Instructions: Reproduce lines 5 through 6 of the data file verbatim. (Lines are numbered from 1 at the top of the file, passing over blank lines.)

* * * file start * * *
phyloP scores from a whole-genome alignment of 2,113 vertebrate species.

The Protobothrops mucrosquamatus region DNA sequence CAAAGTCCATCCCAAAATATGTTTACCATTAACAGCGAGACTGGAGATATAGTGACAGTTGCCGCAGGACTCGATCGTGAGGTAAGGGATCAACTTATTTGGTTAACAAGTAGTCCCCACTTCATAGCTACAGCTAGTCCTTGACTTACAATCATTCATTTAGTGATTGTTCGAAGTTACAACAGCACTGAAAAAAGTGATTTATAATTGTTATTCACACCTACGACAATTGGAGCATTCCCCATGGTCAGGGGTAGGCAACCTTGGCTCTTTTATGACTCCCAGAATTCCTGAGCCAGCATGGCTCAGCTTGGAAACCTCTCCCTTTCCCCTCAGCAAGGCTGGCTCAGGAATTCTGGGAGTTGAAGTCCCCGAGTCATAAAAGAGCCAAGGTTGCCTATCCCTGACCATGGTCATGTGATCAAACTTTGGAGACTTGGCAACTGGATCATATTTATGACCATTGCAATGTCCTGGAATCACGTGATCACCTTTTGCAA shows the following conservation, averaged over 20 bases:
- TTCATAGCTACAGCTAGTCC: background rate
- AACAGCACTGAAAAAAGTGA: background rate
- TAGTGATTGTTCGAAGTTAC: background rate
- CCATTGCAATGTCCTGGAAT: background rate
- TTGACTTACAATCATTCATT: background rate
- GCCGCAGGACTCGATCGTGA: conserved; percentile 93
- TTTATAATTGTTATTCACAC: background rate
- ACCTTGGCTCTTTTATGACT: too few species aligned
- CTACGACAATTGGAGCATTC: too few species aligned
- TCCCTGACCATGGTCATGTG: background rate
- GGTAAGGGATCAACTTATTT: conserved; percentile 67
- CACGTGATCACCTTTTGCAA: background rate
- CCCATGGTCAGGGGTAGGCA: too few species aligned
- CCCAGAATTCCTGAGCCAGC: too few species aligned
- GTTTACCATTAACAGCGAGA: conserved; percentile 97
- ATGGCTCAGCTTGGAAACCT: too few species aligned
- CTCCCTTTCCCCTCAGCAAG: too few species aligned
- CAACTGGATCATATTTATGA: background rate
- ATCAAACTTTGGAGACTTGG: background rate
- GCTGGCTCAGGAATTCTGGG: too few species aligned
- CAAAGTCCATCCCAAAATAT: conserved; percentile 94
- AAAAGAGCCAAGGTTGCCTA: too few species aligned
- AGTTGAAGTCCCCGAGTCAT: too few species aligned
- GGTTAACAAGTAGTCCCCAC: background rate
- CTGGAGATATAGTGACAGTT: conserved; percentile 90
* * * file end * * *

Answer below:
- TAGTGATTGTTCGAAGTTAC: background rate
- CCATTGCAATGTCCTGGAAT: background rate